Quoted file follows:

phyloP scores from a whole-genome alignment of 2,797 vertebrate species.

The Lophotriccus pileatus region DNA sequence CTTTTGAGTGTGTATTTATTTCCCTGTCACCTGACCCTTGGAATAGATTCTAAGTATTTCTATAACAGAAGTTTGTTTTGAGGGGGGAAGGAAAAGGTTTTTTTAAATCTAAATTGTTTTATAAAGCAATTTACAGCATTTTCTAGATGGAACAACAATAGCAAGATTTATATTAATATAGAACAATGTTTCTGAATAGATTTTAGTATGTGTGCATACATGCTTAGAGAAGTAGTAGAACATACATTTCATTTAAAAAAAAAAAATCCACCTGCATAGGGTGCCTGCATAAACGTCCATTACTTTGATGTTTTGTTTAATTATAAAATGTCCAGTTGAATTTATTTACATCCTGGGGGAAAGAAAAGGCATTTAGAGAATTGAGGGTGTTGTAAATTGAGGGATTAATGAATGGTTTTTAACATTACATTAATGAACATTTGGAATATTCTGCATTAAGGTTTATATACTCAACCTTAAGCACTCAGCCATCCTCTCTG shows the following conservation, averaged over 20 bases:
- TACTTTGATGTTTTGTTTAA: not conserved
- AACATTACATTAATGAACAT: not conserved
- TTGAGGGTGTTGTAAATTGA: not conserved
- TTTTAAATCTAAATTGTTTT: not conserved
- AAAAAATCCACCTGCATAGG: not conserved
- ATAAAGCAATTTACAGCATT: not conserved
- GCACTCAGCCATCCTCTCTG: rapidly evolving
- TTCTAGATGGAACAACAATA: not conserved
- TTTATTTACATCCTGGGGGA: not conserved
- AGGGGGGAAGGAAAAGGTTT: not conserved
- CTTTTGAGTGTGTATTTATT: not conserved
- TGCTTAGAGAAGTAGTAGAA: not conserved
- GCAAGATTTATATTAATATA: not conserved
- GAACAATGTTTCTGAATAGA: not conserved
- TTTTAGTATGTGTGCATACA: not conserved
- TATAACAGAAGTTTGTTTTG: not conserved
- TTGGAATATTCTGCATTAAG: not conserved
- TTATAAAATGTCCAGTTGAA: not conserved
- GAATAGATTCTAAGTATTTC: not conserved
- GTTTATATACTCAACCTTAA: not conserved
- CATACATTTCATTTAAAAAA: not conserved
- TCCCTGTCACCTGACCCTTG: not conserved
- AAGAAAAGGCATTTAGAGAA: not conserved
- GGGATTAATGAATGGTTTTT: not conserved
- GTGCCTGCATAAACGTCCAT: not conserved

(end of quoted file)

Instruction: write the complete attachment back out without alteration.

phyloP scores from a whole-genome alignment of 2,797 vertebrate species.

The Lophotriccus pileatus region DNA sequence CTTTTGAGTGTGTATTTATTTCCCTGTCACCTGACCCTTGGAATAGATTCTAAGTATTTCTATAACAGAAGTTTGTTTTGAGGGGGGAAGGAAAAGGTTTTTTTAAATCTAAATTGTTTTATAAAGCAATTTACAGCATTTTCTAGATGGAACAACAATAGCAAGATTTATATTAATATAGAACAATGTTTCTGAATAGATTTTAGTATGTGTGCATACATGCTTAGAGAAGTAGTAGAACATACATTTCATTTAAAAAAAAAAAATCCACCTGCATAGGGTGCCTGCATAAACGTCCATTACTTTGATGTTTTGTTTAATTATAAAATGTCCAGTTGAATTTATTTACATCCTGGGGGAAAGAAAAGGCATTTAGAGAATTGAGGGTGTTGTAAATTGAGGGATTAATGAATGGTTTTTAACATTACATTAATGAACATTTGGAATATTCTGCATTAAGGTTTATATACTCAACCTTAAGCACTCAGCCATCCTCTCTG shows the following conservation, averaged over 20 bases:
- TACTTTGATGTTTTGTTTAA: not conserved
- AACATTACATTAATGAACAT: not conserved
- TTGAGGGTGTTGTAAATTGA: not conserved
- TTTTAAATCTAAATTGTTTT: not conserved
- AAAAAATCCACCTGCATAGG: not conserved
- ATAAAGCAATTTACAGCATT: not conserved
- GCACTCAGCCATCCTCTCTG: rapidly evolving
- TTCTAGATGGAACAACAATA: not conserved
- TTTATTTACATCCTGGGGGA: not conserved
- AGGGGGGAAGGAAAAGGTTT: not conserved
- CTTTTGAGTGTGTATTTATT: not conserved
- TGCTTAGAGAAGTAGTAGAA: not conserved
- GCAAGATTTATATTAATATA: not conserved
- GAACAATGTTTCTGAATAGA: not conserved
- TTTTAGTATGTGTGCATACA: not conserved
- TATAACAGAAGTTTGTTTTG: not conserved
- TTGGAATATTCTGCATTAAG: not conserved
- TTATAAAATGTCCAGTTGAA: not conserved
- GAATAGATTCTAAGTATTTC: not conserved
- GTTTATATACTCAACCTTAA: not conserved
- CATACATTTCATTTAAAAAA: not conserved
- TCCCTGTCACCTGACCCTTG: not conserved
- AAGAAAAGGCATTTAGAGAA: not conserved
- GGGATTAATGAATGGTTTTT: not conserved
- GTGCCTGCATAAACGTCCAT: not conserved